In fact, the UVa study in question had also surveyed a group of nonwhite medical trainees. The responses of those nonwhite trainees were virtually identical to the responses of the larger group of white trainees—but the study disappeared that fact, and so did the shocked professor.
This is deeply unfortunate conduct. In this case, the conduct is especially unfortunate because, just as a basic matter of fact, very few of those medical trainees—white and black and Hispanic and Asian together!—had actually endorsed any "false beliefs" at all, a point we'll turn to tomorrow.
Our deeply unimpressive tribe loves to call Others racist! More and more, then more and more, this seems to be one of the only moves our tribe knows how to make.
The UVa study in question provides a remarkable Case Study of the way our tribe advances the treasured Storyline in which The Others turn out to be racist. We seem to love that Storyline. It sometimes seems that we'll go to any length to produce that treasured product.
At present, we Americans all inhabit a failing democracy. It's also a "diverse democracy," and our nation is very large.
As almost everyone knows, it's relatively hard to maintain a diverse democracy in a very large nation. In our view, the cavalier way our tribe tosses our various bombs around helps explain the way we lose elections, and with it our hopes for the future.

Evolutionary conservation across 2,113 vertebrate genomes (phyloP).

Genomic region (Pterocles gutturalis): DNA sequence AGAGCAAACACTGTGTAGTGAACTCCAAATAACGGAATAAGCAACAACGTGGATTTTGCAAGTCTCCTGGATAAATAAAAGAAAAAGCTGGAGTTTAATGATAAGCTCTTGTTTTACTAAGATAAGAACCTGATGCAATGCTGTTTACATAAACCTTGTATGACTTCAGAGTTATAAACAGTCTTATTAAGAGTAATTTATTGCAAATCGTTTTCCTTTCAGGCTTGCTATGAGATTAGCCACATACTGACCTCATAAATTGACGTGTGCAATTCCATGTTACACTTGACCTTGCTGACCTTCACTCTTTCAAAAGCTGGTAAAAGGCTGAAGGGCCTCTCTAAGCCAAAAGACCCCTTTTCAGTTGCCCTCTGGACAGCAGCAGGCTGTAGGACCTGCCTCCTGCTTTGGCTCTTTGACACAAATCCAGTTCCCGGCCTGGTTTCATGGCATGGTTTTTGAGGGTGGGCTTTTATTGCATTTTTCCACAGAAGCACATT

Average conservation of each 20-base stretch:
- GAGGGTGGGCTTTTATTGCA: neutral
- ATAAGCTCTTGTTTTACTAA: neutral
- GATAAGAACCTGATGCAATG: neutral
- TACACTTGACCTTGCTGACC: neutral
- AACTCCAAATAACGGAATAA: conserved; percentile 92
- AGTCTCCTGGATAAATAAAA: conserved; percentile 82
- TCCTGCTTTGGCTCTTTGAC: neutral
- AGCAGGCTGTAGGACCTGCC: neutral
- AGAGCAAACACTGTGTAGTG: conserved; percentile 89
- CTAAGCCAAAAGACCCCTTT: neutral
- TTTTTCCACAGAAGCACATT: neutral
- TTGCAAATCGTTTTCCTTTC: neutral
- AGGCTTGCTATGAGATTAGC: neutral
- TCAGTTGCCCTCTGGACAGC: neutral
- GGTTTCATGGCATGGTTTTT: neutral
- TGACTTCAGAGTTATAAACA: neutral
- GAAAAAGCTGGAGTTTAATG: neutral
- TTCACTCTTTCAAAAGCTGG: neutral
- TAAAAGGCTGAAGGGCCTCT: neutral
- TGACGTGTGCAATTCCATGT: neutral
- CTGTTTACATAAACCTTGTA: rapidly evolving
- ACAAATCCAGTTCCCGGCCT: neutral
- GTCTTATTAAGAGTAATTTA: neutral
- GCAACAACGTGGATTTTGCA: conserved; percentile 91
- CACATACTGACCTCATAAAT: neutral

The woods are lovely, dark and deep, but our vastly self-impressed tribe is also enormously flawed. That UVa study was designed by good and decent people, but some of their academic procedures almost defy belief.
Their procedures also draw back the curtain on the most unhelpful instinct of our own failing tribe. We have a very strong impulse to denounce The Others as racist, whether the evidence supports that claim or not.
Increasingly, the red tribe traffics in crazy belief. Our blue tribe traffics in the dropping of our tribe's favorite bombs.
The Others are racists, we love to say. In our desire to advance that claim, little nonsense gets left behind.
WE voted for Candidate Clinton, but her statement was deeply unfortunate. Professor Sabin's statement is impossible to square with the actual data produced by the UVa study.
Despite that fact, the UVa study is often described in ways which resemble the Sabin critique. At such times, everyone knows what secret claim is secretly being made.
How did it ever get this far? We'll end our discussion of this deeply instructive UVa study over the next few days.
In truth, those (white and nonwhite) medical trainees did absolutely nothing wrong. It seems to us that our tribe's elite academics and journalists can often mount no such defense of their own unfortunate conduct.
Tomorrow: (Nonwhite) trainees disappeared!